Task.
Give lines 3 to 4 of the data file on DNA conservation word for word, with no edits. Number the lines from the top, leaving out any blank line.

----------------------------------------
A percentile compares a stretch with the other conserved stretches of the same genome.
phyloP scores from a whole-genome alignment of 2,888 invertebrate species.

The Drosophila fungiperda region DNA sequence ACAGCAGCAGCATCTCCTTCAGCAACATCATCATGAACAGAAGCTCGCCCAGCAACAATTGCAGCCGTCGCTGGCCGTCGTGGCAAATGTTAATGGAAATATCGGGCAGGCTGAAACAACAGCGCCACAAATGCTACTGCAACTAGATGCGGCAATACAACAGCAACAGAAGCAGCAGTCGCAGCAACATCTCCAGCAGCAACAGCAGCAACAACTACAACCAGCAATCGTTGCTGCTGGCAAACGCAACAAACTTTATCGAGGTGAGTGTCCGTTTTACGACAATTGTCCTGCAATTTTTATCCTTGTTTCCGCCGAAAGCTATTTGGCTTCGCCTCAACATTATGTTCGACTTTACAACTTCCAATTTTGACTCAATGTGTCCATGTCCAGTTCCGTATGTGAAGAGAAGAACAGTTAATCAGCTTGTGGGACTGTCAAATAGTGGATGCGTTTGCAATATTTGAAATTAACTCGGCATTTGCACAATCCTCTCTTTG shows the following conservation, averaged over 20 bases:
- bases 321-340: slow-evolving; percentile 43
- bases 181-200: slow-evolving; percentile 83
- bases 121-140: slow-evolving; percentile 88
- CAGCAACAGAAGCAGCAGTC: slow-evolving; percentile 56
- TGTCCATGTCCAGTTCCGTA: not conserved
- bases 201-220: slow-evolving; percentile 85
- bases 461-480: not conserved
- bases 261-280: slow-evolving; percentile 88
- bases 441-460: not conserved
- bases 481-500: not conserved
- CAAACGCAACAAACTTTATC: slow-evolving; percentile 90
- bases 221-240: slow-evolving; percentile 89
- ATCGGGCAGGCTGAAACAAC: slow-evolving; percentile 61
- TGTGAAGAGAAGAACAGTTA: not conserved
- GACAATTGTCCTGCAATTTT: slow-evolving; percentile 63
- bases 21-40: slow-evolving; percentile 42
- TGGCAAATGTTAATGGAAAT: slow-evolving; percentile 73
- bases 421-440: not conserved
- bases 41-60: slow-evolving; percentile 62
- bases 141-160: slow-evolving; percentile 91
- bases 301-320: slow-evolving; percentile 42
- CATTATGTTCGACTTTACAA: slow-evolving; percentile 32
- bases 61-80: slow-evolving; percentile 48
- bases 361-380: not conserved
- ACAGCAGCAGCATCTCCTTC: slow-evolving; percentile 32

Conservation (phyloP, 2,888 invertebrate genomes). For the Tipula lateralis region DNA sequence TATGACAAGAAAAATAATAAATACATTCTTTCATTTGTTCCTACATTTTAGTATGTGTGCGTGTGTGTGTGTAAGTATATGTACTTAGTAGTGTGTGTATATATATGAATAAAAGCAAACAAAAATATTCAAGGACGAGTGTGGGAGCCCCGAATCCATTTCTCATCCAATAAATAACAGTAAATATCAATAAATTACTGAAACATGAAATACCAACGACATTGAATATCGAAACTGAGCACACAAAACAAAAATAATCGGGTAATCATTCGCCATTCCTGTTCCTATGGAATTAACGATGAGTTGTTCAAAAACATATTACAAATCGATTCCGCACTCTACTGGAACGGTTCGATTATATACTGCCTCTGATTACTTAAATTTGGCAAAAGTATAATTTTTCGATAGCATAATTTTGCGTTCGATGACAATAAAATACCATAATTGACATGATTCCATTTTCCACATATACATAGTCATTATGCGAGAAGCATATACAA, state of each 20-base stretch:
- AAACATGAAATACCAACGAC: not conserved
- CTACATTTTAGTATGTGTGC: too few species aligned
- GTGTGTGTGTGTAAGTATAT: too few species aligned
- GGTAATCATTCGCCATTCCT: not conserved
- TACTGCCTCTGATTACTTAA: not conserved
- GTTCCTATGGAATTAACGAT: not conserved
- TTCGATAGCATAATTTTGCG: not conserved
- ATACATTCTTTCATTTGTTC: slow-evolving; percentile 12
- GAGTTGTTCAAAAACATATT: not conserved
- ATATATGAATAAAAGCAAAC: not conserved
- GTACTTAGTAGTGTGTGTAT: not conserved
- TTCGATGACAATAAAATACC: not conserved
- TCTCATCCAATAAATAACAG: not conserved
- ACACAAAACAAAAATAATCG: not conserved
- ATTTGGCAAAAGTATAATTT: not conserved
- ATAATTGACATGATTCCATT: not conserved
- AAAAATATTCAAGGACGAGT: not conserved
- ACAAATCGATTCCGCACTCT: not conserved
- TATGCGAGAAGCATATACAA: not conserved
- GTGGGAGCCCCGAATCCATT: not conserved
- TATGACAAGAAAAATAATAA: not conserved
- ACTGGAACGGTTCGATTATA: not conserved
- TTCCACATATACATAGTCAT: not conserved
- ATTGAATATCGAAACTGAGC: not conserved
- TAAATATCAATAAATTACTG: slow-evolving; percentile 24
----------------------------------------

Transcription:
The Drosophila fungiperda region DNA sequence ACAGCAGCAGCATCTCCTTCAGCAACATCATCATGAACAGAAGCTCGCCCAGCAACAATTGCAGCCGTCGCTGGCCGTCGTGGCAAATGTTAATGGAAATATCGGGCAGGCTGAAACAACAGCGCCACAAATGCTACTGCAACTAGATGCGGCAATACAACAGCAACAGAAGCAGCAGTCGCAGCAACATCTCCAGCAGCAACAGCAGCAACAACTACAACCAGCAATCGTTGCTGCTGGCAAACGCAACAAACTTTATCGAGGTGAGTGTCCGTTTTACGACAATTGTCCTGCAATTTTTATCCTTGTTTCCGCCGAAAGCTATTTGGCTTCGCCTCAACATTATGTTCGACTTTACAACTTCCAATTTTGACTCAATGTGTCCATGTCCAGTTCCGTATGTGAAGAGAAGAACAGTTAATCAGCTTGTGGGACTGTCAAATAGTGGATGCGTTTGCAATATTTGAAATTAACTCGGCATTTGCACAATCCTCTCTTTG shows the following conservation, averaged over 20 bases:
- bases 321-340: slow-evolving; percentile 43